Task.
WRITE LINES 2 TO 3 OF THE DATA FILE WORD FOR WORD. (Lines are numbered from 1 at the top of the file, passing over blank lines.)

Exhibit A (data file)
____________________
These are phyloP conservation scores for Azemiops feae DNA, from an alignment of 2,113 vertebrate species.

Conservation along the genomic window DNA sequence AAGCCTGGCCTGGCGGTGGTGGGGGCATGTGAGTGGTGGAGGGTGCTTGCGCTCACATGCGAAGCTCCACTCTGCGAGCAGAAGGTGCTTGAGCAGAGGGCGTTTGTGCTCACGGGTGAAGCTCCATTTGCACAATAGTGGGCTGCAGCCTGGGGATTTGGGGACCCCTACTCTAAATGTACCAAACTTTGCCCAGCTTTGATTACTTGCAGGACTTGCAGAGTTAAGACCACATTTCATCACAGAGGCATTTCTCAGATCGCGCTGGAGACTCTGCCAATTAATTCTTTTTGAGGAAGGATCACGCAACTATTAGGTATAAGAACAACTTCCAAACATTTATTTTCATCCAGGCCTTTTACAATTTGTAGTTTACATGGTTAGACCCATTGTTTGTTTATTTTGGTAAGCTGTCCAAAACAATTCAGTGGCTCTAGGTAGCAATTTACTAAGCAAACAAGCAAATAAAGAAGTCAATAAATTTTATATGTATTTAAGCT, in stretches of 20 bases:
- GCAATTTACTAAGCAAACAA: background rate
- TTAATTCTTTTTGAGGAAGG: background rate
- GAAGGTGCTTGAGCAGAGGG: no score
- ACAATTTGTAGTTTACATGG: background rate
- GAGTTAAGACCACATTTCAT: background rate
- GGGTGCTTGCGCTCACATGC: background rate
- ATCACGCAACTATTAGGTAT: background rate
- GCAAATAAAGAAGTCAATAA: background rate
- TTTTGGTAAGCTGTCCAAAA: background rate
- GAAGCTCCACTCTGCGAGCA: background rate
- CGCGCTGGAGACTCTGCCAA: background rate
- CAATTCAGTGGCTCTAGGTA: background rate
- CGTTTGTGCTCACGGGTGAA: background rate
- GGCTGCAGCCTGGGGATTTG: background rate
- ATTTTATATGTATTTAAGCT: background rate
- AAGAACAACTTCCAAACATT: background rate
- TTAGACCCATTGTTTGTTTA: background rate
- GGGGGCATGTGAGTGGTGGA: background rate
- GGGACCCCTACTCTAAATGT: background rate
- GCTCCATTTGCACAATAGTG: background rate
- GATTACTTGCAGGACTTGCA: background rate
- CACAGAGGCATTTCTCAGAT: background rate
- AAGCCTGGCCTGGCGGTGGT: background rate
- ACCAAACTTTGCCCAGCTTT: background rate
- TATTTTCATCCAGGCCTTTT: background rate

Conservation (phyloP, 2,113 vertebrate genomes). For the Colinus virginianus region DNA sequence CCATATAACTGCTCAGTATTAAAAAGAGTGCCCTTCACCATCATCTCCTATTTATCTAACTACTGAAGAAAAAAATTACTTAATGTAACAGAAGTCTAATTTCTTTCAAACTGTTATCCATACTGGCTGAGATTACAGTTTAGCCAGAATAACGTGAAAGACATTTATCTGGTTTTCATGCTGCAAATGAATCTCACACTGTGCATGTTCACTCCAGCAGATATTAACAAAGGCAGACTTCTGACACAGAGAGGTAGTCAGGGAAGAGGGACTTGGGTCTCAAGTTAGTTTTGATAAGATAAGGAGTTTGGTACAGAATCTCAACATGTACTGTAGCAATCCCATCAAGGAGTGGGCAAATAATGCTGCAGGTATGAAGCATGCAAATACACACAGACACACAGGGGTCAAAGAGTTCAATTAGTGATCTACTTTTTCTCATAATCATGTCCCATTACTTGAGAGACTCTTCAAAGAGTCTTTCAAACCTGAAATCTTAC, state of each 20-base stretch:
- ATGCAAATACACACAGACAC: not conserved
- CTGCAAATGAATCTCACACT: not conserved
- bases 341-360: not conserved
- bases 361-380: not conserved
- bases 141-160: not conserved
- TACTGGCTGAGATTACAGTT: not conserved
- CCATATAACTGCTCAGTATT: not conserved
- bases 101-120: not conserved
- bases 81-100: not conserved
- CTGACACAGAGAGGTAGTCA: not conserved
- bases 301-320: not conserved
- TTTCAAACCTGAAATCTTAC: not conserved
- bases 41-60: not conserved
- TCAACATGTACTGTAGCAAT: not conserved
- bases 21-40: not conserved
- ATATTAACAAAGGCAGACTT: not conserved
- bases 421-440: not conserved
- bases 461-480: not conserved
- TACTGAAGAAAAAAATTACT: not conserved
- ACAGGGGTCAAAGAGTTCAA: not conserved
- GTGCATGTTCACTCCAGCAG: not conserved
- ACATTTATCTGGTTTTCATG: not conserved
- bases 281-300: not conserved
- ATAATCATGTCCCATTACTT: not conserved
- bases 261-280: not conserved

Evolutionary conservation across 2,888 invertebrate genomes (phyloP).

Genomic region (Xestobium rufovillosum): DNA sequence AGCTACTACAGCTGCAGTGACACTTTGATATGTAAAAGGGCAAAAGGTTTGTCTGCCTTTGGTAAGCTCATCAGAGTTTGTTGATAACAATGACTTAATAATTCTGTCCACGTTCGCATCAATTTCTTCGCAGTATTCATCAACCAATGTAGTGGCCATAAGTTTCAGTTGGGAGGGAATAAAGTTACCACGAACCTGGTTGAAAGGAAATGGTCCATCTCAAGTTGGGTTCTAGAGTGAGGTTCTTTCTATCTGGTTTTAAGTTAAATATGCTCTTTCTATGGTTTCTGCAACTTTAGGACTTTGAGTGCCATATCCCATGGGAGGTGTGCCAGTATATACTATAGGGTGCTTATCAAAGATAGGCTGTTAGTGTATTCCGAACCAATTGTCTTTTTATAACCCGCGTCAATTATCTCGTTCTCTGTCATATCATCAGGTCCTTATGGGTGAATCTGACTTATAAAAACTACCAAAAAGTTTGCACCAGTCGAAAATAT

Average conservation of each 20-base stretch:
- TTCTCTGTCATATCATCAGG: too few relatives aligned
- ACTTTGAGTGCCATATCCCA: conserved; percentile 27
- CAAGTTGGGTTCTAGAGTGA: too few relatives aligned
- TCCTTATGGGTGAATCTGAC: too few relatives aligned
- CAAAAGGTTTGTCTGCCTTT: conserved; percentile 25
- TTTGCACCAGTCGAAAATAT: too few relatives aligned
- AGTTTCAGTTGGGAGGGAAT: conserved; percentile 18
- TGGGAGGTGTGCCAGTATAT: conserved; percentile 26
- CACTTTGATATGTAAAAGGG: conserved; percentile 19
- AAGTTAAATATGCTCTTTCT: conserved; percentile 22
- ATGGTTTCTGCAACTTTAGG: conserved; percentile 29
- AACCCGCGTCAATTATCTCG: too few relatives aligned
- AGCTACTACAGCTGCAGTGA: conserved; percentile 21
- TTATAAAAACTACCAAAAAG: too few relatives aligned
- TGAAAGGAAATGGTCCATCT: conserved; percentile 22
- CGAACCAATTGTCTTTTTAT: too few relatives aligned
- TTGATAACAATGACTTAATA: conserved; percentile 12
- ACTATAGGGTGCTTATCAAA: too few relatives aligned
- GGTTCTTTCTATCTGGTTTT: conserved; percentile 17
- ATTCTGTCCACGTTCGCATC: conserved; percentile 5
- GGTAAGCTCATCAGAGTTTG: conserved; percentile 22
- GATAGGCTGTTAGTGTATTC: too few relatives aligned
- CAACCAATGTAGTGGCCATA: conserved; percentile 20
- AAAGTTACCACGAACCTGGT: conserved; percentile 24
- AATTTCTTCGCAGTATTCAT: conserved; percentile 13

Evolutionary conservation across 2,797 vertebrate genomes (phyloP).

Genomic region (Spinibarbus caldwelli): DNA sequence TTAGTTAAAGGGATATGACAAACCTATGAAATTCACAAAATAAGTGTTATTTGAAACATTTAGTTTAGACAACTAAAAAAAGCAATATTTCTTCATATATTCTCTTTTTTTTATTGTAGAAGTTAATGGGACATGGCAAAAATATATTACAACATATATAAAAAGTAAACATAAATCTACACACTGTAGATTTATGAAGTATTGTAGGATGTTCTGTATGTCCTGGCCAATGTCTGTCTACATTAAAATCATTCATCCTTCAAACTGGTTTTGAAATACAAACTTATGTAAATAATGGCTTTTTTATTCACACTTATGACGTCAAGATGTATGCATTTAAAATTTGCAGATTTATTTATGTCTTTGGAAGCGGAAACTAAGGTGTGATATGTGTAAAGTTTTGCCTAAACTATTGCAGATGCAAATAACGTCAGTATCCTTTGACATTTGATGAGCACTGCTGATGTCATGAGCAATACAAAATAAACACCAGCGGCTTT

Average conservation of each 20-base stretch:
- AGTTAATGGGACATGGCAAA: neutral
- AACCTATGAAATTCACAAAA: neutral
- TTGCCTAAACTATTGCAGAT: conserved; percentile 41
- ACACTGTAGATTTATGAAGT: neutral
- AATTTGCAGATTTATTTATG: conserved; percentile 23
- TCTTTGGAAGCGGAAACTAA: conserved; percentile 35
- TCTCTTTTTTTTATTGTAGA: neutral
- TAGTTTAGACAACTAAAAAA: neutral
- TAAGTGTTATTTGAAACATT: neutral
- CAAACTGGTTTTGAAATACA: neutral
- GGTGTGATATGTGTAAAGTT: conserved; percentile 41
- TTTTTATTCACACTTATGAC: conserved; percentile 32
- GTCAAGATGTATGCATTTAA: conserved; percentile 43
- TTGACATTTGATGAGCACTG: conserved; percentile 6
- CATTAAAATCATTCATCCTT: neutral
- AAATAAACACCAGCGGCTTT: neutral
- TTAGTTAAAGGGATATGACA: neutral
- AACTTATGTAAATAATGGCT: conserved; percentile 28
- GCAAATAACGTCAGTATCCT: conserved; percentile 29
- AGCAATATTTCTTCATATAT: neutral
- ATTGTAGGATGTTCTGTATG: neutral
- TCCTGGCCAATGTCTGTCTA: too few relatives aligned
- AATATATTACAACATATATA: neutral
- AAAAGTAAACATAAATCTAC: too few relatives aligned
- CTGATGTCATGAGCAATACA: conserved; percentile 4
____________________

Conservation along the genomic window DNA sequence AAGCCTGGCCTGGCGGTGGTGGGGGCATGTGAGTGGTGGAGGGTGCTTGCGCTCACATGCGAAGCTCCACTCTGCGAGCAGAAGGTGCTTGAGCAGAGGGCGTTTGTGCTCACGGGTGAAGCTCCATTTGCACAATAGTGGGCTGCAGCCTGGGGATTTGGGGACCCCTACTCTAAATGTACCAAACTTTGCCCAGCTTTGATTACTTGCAGGACTTGCAGAGTTAAGACCACATTTCATCACAGAGGCATTTCTCAGATCGCGCTGGAGACTCTGCCAATTAATTCTTTTTGAGGAAGGATCACGCAACTATTAGGTATAAGAACAACTTCCAAACATTTATTTTCATCCAGGCCTTTTACAATTTGTAGTTTACATGGTTAGACCCATTGTTTGTTTATTTTGGTAAGCTGTCCAAAACAATTCAGTGGCTCTAGGTAGCAATTTACTAAGCAAACAAGCAAATAAAGAAGTCAATAAATTTTATATGTATTTAAGCT, in stretches of 20 bases:
- GCAATTTACTAAGCAAACAA: background rate